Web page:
Electronic Warfare On the Ground

The Lockheed Martin Symphony system is a radio-controlled improvised explosive device (RCIED) defeat system. Symphony provides global ground EW solutions to U.S. forces and partner nations with the ability to defeat current and emerging IED threats and is interoperable with other jamming devices at Marine Corps Training Area Bellows, Hawaii. (source: Military & Aerospace Electronics)

The Lockheed Martin Symphony system is a radio-controlled improvised explosive device (RCIED) defeat system. Symphony provides global ground EW solutions to U.S. forces and partner nations with the ability to defeat current and emerging IED threats and is interoperable with other jamming devices at Marine Corps Training Area Bellows, Hawaii. (source: Military & Aerospace Electronics)

February 27, 2019 | Source: Military & Aerospace Electronics, militaryaerospace.com, J.R. Wilson, 1 February 2019

U.S. Army cyber warfare experts are rediscovering electronic warfare (EW) for ground operations, as centralized command authorities combine cyber and EW operations into a new discipline known as spectrum.


The Pentagon defines Electronic Warfare (EW) as military action involving the use of electromagnetic energy and directed energy to control the electromagnetic spectrum or attack the enemy. EW consists of three divisions: electronic attack, electronic protection, and electronic support. EW is employed to create decisive, stand-alone effects or support military operations by generating various levels of control, detection, denial, deception, disruption, degradation, exploitation, protection, and destruction.

While its early history is debated, the first known use of an EW capability — the interception of wireless communications — occurred in 1904, during the Russo-Japanese War.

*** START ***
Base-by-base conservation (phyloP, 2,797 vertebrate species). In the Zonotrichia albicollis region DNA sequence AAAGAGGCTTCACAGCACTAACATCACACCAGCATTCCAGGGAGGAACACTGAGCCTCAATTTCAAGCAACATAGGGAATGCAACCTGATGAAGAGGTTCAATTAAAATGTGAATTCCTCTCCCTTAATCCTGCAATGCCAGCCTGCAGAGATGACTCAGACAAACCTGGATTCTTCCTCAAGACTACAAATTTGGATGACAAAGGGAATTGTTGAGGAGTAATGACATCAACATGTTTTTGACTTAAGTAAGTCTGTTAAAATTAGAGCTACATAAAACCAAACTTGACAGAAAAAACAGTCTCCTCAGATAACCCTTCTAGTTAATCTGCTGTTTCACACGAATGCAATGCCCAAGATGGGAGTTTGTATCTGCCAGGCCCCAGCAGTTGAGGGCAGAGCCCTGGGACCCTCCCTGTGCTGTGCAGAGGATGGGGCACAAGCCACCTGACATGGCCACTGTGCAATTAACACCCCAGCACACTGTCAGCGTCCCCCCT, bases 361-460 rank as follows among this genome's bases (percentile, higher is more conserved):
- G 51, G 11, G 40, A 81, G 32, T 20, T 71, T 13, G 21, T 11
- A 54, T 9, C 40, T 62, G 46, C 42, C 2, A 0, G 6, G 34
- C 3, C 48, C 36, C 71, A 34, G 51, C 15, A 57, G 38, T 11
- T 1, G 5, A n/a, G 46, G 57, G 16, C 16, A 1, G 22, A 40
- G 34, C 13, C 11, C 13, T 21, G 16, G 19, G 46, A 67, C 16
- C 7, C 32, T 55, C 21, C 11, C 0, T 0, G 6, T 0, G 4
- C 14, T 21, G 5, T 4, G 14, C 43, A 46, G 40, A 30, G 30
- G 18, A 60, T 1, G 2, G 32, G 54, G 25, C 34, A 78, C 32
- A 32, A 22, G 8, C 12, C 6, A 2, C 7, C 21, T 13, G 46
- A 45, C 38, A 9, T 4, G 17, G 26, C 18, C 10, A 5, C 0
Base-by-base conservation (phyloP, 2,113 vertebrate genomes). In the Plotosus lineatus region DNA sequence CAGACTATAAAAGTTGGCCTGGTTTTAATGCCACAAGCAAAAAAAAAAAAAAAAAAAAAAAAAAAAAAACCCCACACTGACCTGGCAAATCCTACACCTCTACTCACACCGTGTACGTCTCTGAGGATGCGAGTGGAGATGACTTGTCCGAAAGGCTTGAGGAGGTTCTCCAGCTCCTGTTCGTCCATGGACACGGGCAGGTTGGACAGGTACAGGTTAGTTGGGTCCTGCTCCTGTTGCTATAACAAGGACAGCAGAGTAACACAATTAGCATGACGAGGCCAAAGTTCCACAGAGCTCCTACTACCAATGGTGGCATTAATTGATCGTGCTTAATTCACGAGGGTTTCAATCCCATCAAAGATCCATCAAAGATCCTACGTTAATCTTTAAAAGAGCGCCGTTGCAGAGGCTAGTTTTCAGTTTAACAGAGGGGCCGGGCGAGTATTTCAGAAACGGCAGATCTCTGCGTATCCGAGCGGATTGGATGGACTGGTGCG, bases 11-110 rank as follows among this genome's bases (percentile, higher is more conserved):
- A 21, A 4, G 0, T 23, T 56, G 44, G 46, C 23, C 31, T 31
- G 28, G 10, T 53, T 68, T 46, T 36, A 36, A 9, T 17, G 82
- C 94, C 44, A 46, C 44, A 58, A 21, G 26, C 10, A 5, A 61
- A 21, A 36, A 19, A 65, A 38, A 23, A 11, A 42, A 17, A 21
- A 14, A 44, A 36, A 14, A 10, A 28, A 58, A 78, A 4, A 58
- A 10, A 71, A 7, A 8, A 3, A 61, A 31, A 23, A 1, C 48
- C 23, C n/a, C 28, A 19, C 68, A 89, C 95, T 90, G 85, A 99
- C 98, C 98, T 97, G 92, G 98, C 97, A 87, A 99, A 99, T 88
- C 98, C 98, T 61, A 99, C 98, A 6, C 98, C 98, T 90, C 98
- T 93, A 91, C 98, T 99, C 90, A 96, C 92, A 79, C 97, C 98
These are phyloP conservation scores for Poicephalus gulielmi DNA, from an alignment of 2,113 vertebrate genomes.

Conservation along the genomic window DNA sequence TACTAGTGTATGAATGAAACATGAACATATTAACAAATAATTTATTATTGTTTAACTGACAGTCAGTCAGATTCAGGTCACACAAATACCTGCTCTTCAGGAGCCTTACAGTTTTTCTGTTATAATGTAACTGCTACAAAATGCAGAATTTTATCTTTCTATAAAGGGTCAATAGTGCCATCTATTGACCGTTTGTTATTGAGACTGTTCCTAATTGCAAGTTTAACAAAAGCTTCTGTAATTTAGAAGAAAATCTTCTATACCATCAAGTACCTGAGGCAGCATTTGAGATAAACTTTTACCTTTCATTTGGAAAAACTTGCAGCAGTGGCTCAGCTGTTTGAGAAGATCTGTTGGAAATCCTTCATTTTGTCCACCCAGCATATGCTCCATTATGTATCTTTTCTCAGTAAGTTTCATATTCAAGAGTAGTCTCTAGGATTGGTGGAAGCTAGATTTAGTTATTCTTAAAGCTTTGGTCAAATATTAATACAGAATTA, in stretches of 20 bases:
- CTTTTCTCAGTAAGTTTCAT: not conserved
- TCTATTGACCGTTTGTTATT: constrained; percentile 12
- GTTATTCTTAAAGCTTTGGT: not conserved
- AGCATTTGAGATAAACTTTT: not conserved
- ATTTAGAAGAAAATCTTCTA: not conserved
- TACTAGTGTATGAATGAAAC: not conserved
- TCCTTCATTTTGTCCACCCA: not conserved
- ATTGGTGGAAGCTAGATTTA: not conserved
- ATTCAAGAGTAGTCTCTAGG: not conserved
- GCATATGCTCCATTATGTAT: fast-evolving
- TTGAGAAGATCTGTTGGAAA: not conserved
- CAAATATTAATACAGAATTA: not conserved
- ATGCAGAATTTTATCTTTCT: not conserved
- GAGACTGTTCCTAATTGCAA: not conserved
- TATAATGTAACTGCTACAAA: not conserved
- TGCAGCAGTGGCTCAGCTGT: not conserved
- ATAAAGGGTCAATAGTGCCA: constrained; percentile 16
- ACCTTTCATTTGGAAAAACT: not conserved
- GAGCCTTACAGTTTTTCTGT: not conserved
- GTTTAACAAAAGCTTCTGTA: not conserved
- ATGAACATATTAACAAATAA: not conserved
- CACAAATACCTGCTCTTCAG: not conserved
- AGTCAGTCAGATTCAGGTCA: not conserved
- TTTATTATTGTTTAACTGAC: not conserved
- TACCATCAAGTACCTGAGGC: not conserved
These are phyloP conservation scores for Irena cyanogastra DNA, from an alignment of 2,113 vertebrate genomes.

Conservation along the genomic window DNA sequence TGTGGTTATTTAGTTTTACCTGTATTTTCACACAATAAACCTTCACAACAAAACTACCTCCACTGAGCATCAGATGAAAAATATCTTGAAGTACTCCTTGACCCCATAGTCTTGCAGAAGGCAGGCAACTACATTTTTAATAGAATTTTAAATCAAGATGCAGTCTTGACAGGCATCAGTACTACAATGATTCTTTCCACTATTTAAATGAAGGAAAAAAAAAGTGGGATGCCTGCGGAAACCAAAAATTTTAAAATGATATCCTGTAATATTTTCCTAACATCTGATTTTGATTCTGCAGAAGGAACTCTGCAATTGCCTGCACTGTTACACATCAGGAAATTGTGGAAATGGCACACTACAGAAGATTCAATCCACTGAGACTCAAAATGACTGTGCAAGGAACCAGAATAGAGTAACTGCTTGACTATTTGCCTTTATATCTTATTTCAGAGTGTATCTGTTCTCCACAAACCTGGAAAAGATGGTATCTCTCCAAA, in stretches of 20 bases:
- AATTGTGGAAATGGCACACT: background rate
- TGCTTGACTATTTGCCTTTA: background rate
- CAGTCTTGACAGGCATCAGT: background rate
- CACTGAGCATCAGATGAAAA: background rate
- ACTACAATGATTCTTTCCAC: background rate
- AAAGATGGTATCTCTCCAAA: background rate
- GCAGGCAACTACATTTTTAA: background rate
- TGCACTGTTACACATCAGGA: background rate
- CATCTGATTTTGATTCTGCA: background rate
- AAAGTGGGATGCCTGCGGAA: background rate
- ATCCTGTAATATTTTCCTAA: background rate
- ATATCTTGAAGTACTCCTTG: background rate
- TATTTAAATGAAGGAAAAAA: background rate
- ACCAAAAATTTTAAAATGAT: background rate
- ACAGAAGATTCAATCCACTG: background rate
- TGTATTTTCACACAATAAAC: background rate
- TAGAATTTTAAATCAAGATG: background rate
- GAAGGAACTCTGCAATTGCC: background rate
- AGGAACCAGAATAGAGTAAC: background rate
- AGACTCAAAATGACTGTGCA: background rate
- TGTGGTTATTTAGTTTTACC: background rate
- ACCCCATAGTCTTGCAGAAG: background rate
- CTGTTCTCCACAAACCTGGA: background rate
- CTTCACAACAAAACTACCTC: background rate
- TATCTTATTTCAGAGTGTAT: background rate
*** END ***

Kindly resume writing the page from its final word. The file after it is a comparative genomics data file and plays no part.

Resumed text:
EW sometimes is considered to be interchangeable with cyber warfare, which involves the actions by a nation-state or transnational organization to attack and attempt to damage another nation’s computers or information networks using such methods as computer viruses or denial-of-service attacks.

The U.S. Army is the first American armed force to combine the two, merging EW units and specialists scattered throughout service organizations with its Cyber Command — a 21st Century creation within all military branches and, most recently, recognized as a fifth domain of war (along with air, ground, sea, and space) with the creation of the U.S. Cyber Command (USCYBERCOM) as the nation’s 10th Unified Combatant Command.

While those elevated cyber to a level never applied to EW, they did not answer the question of where EW and cyber warfare begin, end, and overlap.

As of October 2018, Army leaders sought to resolve that by migrating their EW workforce to the cyber branch. They are going through a series of mobile training teams on how to do planning in the cyber domain as part of the Army’s new effort to insert cyber and electromagnetic activities cells organically within brigade combat teams to provide EW/cyber warfare domain planning to commanders.

“The way that we’re transforming our electronic warfare professionals is they will become cyber operators,” says Maj. Gen. John Morrison, commander of the Cyber Center of Excellence. “They will be the face inside our brigade combat teams and our maneuver formations for cyber operational planning. They’re complimentary. You cannot look at EW professionals and cyber operators in isolation.” Morrison made his comments in May 2018 at the AFCEA Defensive Cyber Operations Symposium in Baltimore.

This new approach and related technologies and warfighter training mark a significant change in the operations of ground maneuver forces that also is likely to see effects on U.S. Marine Corps and Special Operations concepts of operations (CONOPs) and tactics, techniques, and procedures (TTPs).